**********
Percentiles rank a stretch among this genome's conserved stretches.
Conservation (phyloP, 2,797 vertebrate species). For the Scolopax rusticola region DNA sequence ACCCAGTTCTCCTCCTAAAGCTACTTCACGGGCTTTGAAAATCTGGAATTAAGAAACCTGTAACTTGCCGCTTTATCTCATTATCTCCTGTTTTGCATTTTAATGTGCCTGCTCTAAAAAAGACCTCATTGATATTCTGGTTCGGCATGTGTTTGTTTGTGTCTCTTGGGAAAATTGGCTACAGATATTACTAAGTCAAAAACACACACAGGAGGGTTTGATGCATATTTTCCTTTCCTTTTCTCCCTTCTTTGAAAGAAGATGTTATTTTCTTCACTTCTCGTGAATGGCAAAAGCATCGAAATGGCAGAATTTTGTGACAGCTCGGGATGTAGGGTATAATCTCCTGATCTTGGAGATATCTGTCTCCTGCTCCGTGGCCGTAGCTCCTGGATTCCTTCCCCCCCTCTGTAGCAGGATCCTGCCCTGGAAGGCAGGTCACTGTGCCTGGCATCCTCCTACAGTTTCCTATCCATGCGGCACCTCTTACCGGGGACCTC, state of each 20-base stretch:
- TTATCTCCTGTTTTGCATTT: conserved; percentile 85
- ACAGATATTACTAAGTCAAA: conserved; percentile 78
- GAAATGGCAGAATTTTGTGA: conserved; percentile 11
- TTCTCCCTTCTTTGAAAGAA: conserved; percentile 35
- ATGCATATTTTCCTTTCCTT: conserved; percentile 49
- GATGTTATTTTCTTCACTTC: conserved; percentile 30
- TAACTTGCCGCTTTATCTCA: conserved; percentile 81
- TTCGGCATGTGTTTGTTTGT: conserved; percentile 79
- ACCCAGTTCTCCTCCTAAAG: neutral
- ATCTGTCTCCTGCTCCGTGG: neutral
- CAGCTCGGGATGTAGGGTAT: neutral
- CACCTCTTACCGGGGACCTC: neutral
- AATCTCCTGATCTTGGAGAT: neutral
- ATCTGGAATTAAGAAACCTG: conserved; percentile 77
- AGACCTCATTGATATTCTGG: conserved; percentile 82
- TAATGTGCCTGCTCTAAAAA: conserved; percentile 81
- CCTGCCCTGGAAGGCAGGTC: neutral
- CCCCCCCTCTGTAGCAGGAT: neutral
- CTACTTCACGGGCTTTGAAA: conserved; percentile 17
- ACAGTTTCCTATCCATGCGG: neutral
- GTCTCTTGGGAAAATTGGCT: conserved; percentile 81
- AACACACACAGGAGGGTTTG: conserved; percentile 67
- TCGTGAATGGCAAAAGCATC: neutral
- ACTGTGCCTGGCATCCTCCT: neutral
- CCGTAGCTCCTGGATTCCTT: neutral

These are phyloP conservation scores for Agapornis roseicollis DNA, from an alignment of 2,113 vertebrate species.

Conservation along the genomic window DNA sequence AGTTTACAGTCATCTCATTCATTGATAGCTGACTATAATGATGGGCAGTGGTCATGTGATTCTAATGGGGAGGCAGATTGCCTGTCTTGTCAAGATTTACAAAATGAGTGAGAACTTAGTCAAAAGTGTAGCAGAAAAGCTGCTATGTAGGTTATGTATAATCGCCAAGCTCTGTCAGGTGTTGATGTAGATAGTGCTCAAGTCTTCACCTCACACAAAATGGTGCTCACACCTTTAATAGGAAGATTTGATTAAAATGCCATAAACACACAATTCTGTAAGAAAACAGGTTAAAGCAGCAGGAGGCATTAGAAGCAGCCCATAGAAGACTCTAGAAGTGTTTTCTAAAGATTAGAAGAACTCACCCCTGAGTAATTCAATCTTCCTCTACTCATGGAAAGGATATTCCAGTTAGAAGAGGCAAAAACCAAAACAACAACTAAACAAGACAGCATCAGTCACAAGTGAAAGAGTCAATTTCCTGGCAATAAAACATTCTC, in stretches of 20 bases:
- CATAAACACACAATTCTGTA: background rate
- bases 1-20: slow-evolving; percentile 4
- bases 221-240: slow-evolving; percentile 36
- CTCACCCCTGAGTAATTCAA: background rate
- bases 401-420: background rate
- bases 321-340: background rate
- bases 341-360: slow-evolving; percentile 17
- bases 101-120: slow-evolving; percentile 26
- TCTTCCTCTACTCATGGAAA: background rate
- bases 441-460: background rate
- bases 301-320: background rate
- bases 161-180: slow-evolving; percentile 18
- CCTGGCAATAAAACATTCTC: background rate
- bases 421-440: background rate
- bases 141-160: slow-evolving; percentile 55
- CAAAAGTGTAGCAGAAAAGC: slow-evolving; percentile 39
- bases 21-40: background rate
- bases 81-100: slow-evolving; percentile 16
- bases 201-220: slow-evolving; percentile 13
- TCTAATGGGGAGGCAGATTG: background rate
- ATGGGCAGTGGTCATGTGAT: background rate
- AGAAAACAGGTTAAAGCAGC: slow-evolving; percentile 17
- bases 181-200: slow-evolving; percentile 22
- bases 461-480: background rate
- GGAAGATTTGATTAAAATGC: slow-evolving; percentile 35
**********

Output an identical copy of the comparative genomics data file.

Percentiles rank a stretch among this genome's conserved stretches.
Conservation (phyloP, 2,797 vertebrate species). For the Scolopax rusticola region DNA sequence ACCCAGTTCTCCTCCTAAAGCTACTTCACGGGCTTTGAAAATCTGGAATTAAGAAACCTGTAACTTGCCGCTTTATCTCATTATCTCCTGTTTTGCATTTTAATGTGCCTGCTCTAAAAAAGACCTCATTGATATTCTGGTTCGGCATGTGTTTGTTTGTGTCTCTTGGGAAAATTGGCTACAGATATTACTAAGTCAAAAACACACACAGGAGGGTTTGATGCATATTTTCCTTTCCTTTTCTCCCTTCTTTGAAAGAAGATGTTATTTTCTTCACTTCTCGTGAATGGCAAAAGCATCGAAATGGCAGAATTTTGTGACAGCTCGGGATGTAGGGTATAATCTCCTGATCTTGGAGATATCTGTCTCCTGCTCCGTGGCCGTAGCTCCTGGATTCCTTCCCCCCCTCTGTAGCAGGATCCTGCCCTGGAAGGCAGGTCACTGTGCCTGGCATCCTCCTACAGTTTCCTATCCATGCGGCACCTCTTACCGGGGACCTC, state of each 20-base stretch:
- TTATCTCCTGTTTTGCATTT: conserved; percentile 85
- ACAGATATTACTAAGTCAAA: conserved; percentile 78
- GAAATGGCAGAATTTTGTGA: conserved; percentile 11
- TTCTCCCTTCTTTGAAAGAA: conserved; percentile 35
- ATGCATATTTTCCTTTCCTT: conserved; percentile 49
- GATGTTATTTTCTTCACTTC: conserved; percentile 30
- TAACTTGCCGCTTTATCTCA: conserved; percentile 81
- TTCGGCATGTGTTTGTTTGT: conserved; percentile 79
- ACCCAGTTCTCCTCCTAAAG: neutral
- ATCTGTCTCCTGCTCCGTGG: neutral
- CAGCTCGGGATGTAGGGTAT: neutral
- CACCTCTTACCGGGGACCTC: neutral
- AATCTCCTGATCTTGGAGAT: neutral
- ATCTGGAATTAAGAAACCTG: conserved; percentile 77
- AGACCTCATTGATATTCTGG: conserved; percentile 82
- TAATGTGCCTGCTCTAAAAA: conserved; percentile 81
- CCTGCCCTGGAAGGCAGGTC: neutral
- CCCCCCCTCTGTAGCAGGAT: neutral
- CTACTTCACGGGCTTTGAAA: conserved; percentile 17
- ACAGTTTCCTATCCATGCGG: neutral
- GTCTCTTGGGAAAATTGGCT: conserved; percentile 81
- AACACACACAGGAGGGTTTG: conserved; percentile 67
- TCGTGAATGGCAAAAGCATC: neutral
- ACTGTGCCTGGCATCCTCCT: neutral
- CCGTAGCTCCTGGATTCCTT: neutral

These are phyloP conservation scores for Agapornis roseicollis DNA, from an alignment of 2,113 vertebrate species.

Conservation along the genomic window DNA sequence AGTTTACAGTCATCTCATTCATTGATAGCTGACTATAATGATGGGCAGTGGTCATGTGATTCTAATGGGGAGGCAGATTGCCTGTCTTGTCAAGATTTACAAAATGAGTGAGAACTTAGTCAAAAGTGTAGCAGAAAAGCTGCTATGTAGGTTATGTATAATCGCCAAGCTCTGTCAGGTGTTGATGTAGATAGTGCTCAAGTCTTCACCTCACACAAAATGGTGCTCACACCTTTAATAGGAAGATTTGATTAAAATGCCATAAACACACAATTCTGTAAGAAAACAGGTTAAAGCAGCAGGAGGCATTAGAAGCAGCCCATAGAAGACTCTAGAAGTGTTTTCTAAAGATTAGAAGAACTCACCCCTGAGTAATTCAATCTTCCTCTACTCATGGAAAGGATATTCCAGTTAGAAGAGGCAAAAACCAAAACAACAACTAAACAAGACAGCATCAGTCACAAGTGAAAGAGTCAATTTCCTGGCAATAAAACATTCTC, in stretches of 20 bases:
- CATAAACACACAATTCTGTA: background rate
- bases 1-20: slow-evolving; percentile 4
- bases 221-240: slow-evolving; percentile 36
- CTCACCCCTGAGTAATTCAA: background rate
- bases 401-420: background rate
- bases 321-340: background rate
- bases 341-360: slow-evolving; percentile 17
- bases 101-120: slow-evolving; percentile 26
- TCTTCCTCTACTCATGGAAA: background rate
- bases 441-460: background rate
- bases 301-320: background rate
- bases 161-180: slow-evolving; percentile 18
- CCTGGCAATAAAACATTCTC: background rate
- bases 421-440: background rate
- bases 141-160: slow-evolving; percentile 55
- CAAAAGTGTAGCAGAAAAGC: slow-evolving; percentile 39
- bases 21-40: background rate
- bases 81-100: slow-evolving; percentile 16
- bases 201-220: slow-evolving; percentile 13
- TCTAATGGGGAGGCAGATTG: background rate
- ATGGGCAGTGGTCATGTGAT: background rate
- AGAAAACAGGTTAAAGCAGC: slow-evolving; percentile 17
- bases 181-200: slow-evolving; percentile 22
- bases 461-480: background rate
- GGAAGATTTGATTAAAATGC: slow-evolving; percentile 35